How much timber does it take to fill a truck? For American loggers in the early 1970s, it was a question of estimation rather than specification: anywhere between 60 and 123 trunks, depending on their length, diameter, and the driver’s eagerness to clock off for a cigarette.
For the logging company bosses, any discrepancy could prove costly. If staff members, who were paid by the hour, filled their trucks with significantly less than the maximum legal net weight–possibly as a way to secure a longer lunch break, or simply because they wanted some time on the road to pick the splinters from their hands–operating costs would escalate.
At that time, staff psychologist Gary Latham (in the zeitgeisty world of 1970s logging such tantalizingly modern roles were de rigueur) at the Tacoma, Washington-based Weyerhaeuser logging company had recently read an article by an American psychologist named Edwin Locke. In it Locke suggested that if companies added game-like goals and feedback to work tasks, they could see drastic improvements in employee performance.
It was an alluring theory, but one supported by little evidence. Latham and his colleague, James Baldes, decided to test Locke’s idea on their logging teams in Oklahoma. They picked out six teams, each comprised of six loggers and one truck, and quietly monitored how well each one filled its truck with the logs it felled. The results were worrying: an average of just 60-percent truck capacity.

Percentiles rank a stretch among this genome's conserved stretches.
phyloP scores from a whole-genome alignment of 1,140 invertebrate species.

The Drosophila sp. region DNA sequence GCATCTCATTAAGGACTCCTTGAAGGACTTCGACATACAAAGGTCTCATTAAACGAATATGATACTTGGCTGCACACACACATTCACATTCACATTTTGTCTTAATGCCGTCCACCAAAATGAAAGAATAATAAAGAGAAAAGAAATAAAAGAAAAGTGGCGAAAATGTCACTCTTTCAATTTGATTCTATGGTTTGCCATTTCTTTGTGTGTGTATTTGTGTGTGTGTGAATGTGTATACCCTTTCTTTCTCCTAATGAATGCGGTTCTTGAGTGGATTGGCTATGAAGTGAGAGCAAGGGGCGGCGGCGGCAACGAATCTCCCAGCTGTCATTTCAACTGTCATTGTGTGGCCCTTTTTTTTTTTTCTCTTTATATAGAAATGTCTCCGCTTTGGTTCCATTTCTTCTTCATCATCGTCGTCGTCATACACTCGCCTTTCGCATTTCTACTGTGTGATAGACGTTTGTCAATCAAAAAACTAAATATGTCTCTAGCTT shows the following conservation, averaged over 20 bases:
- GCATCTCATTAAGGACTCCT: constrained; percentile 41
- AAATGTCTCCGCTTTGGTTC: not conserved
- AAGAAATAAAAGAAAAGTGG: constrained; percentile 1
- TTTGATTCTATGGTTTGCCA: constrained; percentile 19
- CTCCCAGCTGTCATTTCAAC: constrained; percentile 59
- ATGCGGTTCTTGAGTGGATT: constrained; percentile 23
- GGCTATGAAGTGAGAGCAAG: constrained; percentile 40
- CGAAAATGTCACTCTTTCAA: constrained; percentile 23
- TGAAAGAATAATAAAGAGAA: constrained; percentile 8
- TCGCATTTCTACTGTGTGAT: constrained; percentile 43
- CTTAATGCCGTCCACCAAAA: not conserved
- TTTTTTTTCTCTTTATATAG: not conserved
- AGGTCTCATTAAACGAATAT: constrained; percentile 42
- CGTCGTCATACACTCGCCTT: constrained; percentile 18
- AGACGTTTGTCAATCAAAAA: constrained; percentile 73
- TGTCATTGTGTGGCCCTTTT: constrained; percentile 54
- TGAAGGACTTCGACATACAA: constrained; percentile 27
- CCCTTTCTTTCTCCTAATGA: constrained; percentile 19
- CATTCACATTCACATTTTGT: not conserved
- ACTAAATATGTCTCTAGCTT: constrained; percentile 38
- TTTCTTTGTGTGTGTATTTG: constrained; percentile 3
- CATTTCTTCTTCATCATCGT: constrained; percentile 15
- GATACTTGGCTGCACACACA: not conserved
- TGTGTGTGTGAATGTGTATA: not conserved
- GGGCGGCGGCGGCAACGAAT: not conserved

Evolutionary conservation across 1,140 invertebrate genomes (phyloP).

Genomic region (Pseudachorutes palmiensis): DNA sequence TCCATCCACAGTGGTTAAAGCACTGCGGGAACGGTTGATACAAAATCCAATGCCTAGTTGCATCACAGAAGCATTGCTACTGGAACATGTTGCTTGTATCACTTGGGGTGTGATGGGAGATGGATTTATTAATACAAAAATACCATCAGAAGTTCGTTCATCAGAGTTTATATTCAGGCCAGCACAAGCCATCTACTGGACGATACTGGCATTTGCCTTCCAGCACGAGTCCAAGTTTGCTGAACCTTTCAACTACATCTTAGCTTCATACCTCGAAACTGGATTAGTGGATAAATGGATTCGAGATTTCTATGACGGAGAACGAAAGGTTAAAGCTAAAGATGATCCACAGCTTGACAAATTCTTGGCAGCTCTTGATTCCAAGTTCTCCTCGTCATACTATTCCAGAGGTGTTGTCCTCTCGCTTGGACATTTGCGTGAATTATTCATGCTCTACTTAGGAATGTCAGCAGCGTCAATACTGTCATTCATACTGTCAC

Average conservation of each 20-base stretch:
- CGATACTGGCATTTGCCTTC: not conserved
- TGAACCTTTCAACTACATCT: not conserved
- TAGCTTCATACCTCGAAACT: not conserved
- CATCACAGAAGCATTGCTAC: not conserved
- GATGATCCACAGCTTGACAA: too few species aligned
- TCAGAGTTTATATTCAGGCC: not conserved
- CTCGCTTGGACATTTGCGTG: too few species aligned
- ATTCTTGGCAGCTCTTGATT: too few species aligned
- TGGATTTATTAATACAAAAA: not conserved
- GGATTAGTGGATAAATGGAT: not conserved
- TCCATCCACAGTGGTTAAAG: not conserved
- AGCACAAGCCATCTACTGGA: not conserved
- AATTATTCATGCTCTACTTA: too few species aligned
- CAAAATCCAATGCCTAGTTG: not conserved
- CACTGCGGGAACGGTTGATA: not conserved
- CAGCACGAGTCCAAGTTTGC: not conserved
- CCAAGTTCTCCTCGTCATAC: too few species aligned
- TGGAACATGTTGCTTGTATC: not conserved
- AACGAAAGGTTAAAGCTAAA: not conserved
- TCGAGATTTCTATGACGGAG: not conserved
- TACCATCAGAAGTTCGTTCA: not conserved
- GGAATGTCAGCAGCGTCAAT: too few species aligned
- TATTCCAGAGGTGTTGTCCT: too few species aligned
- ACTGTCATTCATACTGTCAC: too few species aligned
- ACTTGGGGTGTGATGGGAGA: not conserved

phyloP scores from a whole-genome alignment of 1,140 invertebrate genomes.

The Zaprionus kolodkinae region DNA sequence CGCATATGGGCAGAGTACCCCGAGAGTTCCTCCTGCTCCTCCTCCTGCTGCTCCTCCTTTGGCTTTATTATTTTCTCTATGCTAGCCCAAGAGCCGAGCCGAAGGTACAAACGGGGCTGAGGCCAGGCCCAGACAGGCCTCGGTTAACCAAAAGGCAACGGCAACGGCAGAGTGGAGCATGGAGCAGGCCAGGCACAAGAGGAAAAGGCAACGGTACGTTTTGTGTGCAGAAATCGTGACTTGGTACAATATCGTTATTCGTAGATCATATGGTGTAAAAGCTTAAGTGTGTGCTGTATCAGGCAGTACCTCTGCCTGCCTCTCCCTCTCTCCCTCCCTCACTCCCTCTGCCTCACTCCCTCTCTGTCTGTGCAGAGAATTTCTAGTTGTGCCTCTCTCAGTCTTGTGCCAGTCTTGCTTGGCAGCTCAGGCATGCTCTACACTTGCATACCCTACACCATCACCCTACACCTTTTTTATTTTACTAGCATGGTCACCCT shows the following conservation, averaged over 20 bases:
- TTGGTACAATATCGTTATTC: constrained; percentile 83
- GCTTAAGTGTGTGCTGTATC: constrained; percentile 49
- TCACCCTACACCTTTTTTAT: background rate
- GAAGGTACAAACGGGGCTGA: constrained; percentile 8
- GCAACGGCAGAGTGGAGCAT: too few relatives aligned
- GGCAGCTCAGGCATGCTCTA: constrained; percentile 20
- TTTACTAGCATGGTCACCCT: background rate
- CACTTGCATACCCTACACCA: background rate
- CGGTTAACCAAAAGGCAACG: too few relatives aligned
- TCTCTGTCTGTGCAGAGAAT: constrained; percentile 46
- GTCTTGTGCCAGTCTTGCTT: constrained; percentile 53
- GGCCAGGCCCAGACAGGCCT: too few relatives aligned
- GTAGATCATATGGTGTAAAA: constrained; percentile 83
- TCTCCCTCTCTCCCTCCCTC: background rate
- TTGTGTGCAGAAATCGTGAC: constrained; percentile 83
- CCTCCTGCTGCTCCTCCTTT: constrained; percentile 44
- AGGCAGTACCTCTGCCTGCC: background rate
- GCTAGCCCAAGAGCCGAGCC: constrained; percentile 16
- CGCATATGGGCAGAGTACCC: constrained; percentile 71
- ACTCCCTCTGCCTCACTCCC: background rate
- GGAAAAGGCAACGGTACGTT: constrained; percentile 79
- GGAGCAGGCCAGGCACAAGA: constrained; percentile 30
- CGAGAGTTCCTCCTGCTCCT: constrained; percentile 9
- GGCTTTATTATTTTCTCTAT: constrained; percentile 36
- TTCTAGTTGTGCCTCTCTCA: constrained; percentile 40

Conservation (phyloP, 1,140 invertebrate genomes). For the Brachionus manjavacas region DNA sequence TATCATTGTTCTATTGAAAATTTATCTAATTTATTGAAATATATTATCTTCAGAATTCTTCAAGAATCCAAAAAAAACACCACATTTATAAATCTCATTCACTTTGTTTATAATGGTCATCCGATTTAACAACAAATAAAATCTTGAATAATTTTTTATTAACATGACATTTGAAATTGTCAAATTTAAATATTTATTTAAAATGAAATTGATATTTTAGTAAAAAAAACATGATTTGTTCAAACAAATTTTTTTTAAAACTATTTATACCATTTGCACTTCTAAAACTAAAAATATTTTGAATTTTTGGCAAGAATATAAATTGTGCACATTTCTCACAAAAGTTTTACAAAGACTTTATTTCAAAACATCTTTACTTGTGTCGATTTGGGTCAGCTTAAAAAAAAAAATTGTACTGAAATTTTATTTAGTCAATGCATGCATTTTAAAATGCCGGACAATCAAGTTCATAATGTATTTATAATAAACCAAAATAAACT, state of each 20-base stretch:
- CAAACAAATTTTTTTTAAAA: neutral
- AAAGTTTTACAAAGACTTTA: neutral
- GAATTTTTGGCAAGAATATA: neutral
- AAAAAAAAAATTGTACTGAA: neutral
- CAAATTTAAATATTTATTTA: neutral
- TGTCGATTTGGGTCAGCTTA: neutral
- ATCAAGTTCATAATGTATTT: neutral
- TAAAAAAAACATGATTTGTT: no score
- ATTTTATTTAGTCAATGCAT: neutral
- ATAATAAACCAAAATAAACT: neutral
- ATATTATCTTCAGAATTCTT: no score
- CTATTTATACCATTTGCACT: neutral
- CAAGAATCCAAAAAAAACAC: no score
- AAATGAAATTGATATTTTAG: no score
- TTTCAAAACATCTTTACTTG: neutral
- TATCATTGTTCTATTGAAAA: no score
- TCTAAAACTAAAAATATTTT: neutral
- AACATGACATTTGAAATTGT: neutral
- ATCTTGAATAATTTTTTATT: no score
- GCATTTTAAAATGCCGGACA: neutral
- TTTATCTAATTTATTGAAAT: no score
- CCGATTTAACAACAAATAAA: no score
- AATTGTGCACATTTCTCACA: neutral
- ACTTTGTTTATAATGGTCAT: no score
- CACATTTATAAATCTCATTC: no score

Latham and Baldes met with the men. While they admitted that no truck could ever reasonably be expected to come in loaded at 100 percent, the psychologists suggested to the logging teams that, with some effort, it might be possible to hit an average 94-percent fill rate.
Prior to Latham and Baldes’s arrival, the company had simply told the loggers to “do their best” to fill the trucks. Now, the men had a specific target to aim for. Even without the promise of rewards or punishments to goad the teams into action, the results of the experiment–published in the February 1975 edition of the Journal of Applied Psychology–showed an extraordinary effect. Just four weeks after the loggers were given a target goal, their productivity rose precipitously, from around 60 percent to more than 90 percent.
The logging teams were seen to have devised plans to optimize their loads, which were now quantified by a read-out of the truck’s weight, offering a kind of score that could be used to tweak their strategy. Soon enough the teams began to compete with one another for the top average. Loading logs onto the truck had become something of a game.